Like abstract visual art, experimental literary work sometimes gets a bad reputation for mystifying its audience; it can make us feel like we haven’t achieved a certain level of highbrow intellectualism or haven’t read enough theory. And it isn’t easy to dwell inside of a book-length text without a clear narrative structure or expositional framework. Color—in this case, a single chosen color to thread throughout the book—can be a way of anchoring the radically non-categorical somewhere in the realm of the familiar.
This year is the twentieth anniversary of Anne Carson’s “novel in verse,” Autobiography of Red, where color is much more than a recurring visual symbol. The main character, Geryon, is identified with red, but redness also becomes embedded in questions of perception and reality: red can represent the unseen interiors of bodies (blood) and of the earth itself (lava). Consider these lines from the section “XXXI. Tango”:
Somewhere (he thought) beneath this strip of sleeping pavement
the enormous solid globe is spinning on its way—pistons thumping, lava pouring from shelf to shelf,
evidence and time lignifying into their traces. At what point does one say of a man that he has become unreal?
Here, red imagery offers both groundedness and un-groundedness, where the inescapable physicality of the planet becomes caught up with an instability of the self. The “pistons thumping, lava pouring from shelf to shelf” invokes a hidden world of red movement and turmoil even beneath that which seems still: a “strip of sleeping pavement” or a frightened young boy who is also the winged monster Geryon.
Marie NDiaye’s Self-Portrait in Green (translated from the French by Jordan Stump in 2014) and Maggie Nelson’s Bluets (2009) present two more recent examples of hybrid-genre works that employ color as a unifying device. In her own way, each writer is exploring ways of looking at the world through a “lens”—something that can allow new meanings to emerge.
In the fictionalized memoir Self-Portrait in Green, NDiaye writes of a paranoid dreamscape life in which she observes various “women in green” entering her story and nearly making it their own: “I fear I’ll see myself as a senseless fool should all those women in green disappear one by one, leaving me powerless to prove their existence, my own originality.” She repeatedly questions her own perceptions of reality during these interactions, even as they occur. In one passage, she writes:
[I]n spite of this woman in green’s face so close I could hold out my fingers and touch it, something intangible, a veil, a glimmer of unreality makes me reluctant to tell her who I am. I don’t entirely believe in what she is. Not that I think for a moment she’s pretending—for one thing, the name she gave me as hers is the very one I’d been told—but I sense that she’s taken on the attributes of some other person, and doesn’t realize it herself.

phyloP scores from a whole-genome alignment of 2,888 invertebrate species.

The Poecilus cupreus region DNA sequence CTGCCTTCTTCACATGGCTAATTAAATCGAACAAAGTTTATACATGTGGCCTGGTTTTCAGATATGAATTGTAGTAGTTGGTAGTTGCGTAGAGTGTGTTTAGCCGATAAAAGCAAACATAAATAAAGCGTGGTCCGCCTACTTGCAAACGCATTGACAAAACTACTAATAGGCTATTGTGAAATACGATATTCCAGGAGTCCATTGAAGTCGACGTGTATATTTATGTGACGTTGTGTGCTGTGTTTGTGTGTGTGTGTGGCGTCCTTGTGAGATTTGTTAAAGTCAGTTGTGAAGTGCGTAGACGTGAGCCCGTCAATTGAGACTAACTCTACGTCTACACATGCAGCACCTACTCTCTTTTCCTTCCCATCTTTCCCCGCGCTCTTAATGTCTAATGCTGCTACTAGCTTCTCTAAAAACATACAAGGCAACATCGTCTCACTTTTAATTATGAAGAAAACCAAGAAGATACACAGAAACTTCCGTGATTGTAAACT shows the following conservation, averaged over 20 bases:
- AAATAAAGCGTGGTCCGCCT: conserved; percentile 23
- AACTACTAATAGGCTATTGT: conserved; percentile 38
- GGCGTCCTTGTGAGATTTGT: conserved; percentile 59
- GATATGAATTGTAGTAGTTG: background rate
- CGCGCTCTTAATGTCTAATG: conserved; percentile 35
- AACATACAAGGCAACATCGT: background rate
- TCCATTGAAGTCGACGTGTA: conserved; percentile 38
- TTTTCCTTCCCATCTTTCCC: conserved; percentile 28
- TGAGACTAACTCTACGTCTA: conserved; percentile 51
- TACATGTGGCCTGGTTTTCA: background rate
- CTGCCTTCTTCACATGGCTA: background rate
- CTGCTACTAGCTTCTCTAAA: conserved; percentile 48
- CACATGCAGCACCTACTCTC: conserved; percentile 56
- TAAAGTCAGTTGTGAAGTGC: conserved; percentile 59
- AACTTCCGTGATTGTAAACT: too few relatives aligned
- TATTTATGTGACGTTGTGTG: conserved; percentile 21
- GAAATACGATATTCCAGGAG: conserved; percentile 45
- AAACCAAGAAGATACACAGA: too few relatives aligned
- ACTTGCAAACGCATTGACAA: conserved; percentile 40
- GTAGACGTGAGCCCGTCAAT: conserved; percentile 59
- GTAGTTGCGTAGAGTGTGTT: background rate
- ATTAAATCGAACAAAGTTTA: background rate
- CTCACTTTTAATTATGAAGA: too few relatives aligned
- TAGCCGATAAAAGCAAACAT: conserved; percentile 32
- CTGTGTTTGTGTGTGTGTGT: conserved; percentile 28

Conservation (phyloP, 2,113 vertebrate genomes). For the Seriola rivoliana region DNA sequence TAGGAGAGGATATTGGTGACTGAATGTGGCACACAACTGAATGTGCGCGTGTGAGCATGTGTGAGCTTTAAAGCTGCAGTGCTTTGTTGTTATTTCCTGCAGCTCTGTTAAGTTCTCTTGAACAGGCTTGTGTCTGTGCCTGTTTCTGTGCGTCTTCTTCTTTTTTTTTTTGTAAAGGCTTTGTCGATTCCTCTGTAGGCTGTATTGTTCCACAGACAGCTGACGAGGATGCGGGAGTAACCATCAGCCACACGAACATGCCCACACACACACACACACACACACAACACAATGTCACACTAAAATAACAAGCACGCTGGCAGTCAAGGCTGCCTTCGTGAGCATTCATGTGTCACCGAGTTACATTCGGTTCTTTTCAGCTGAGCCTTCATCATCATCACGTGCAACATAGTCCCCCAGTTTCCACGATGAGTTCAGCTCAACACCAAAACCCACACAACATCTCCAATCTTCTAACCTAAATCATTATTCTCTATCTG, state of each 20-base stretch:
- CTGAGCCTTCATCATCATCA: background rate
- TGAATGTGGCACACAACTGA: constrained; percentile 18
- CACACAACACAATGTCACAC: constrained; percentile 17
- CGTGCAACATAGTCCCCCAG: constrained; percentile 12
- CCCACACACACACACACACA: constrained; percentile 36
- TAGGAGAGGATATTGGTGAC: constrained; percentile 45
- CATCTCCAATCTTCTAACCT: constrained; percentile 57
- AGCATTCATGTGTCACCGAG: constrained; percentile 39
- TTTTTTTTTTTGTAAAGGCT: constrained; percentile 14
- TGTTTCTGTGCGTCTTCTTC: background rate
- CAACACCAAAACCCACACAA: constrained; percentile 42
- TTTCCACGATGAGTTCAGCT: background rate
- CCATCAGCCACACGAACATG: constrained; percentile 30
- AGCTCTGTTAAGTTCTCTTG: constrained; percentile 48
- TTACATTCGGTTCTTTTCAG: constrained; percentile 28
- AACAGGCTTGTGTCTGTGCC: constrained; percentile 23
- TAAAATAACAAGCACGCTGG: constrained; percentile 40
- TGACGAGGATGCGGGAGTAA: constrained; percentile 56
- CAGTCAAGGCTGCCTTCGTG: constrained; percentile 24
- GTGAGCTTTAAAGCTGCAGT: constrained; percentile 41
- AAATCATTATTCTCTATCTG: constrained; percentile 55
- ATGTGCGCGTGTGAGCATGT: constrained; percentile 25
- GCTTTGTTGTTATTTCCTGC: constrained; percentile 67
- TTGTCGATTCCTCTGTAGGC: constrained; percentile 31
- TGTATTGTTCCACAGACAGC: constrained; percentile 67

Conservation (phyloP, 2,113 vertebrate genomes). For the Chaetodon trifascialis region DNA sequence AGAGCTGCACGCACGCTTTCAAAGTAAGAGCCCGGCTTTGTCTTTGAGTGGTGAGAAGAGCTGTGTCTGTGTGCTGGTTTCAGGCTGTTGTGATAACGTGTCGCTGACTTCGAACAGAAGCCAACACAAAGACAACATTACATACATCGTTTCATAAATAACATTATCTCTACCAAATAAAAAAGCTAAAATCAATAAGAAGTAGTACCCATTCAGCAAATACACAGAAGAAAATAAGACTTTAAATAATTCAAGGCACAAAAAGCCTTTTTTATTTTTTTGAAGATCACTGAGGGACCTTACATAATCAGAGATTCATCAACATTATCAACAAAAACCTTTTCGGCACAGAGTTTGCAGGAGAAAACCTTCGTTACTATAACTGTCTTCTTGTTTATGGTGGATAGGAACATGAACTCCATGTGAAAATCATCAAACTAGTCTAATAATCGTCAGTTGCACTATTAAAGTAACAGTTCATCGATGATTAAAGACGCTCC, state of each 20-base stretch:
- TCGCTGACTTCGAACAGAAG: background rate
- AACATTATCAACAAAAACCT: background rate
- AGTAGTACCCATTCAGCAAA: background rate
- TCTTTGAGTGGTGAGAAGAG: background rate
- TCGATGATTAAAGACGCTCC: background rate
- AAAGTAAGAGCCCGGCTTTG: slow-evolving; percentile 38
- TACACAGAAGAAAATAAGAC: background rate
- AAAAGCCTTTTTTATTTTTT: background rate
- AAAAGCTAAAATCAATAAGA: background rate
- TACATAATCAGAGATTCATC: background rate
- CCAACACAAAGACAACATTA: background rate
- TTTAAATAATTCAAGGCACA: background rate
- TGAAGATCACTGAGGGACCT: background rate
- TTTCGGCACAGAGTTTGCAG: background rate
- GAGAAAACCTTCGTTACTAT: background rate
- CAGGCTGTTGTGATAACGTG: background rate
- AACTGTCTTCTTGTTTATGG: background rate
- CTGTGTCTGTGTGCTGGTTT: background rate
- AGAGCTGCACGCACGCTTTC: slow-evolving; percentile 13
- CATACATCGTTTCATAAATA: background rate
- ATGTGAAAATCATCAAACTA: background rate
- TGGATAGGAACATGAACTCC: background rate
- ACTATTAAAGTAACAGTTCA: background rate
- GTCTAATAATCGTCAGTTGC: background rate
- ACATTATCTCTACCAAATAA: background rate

Her interactions with these “women in green” throughout the book are constant acts of reevaluation, asking: How am I different from this person, and how are we the same? And how can we claim to be close to each other? NDiaye paints the women in the story (including her own first-person voice) as porous entities that take in material and, like the flooding river Garonne with which she bookends her narrative, overflow into new spaces.
Maggie Nelson is also concerned with troubling concepts of the self in a hybrid-genre framework. The interwoven meditations on light and color, depression, and blue objects come together in a way that is often more about interrogating the nature of feelings. In one passage, she writes:
88. Like many self-help books, The Deepest Blue is full of horrifyingly simplistic language and some admittedly good advice. Somehow the women in the book all learn to see: That’s my depression talking. It’s not “me.”
89. As if we could scrape the color off the iris and still see.
In Bluets, blueness is so much more than a general metaphor for depression. Early on, Nelson asks us to remember that even objects have a complex relationship with the qualities we perceive as “color”: “Think of an object’s capacity to emit, reflect, absorb, transmit, or scatter light; think of ‘the operation of light on a feather.’ Ask yourself, what is the color of a puddle?” Similarly, in the passage above, we are asked to contemplate the seemingly unstable relationship between a feeling and the self who feels it. The rare rhyme that bridges these two short sections—“me” and “see”—gestures toward more formal categories of poetry; perhaps the simplicity of the pronouncement “that’s my depression talking” is just as forced as the boundaries between genres.
The final proposition in Bluets reads: “240. All right then, let me try to rephrase. When I was alive, I aimed to be a student not of longing but of light.” Light resists physical categorization in that it is neither a wave nor particle, and that is part of what makes color such an interesting device for narratives that defy genre. In this NYT Magazine profile of Anne Carson, she was asked by Sam Anderson to elaborate upon her emotional relationship (or lack thereof) to her work. She wrote in an email to him: “a particle is a thing in itself. a wave is a disturbance in something else. waves themselves are probably not disturbed.”
It’s a cryptic response. What makes something a “thing in itself” versus a “disturbance”? Is an emotion a “thing” or a disturbance within a self? These three experimental works—Autobiography of Red, Self-Portrait in Green, and Bluets—use different colors in different ways. What they seem to share is this notion of disturbance: they destabilize categories like genre and color as a way of moving forward with exploring the disturbances found within personhood.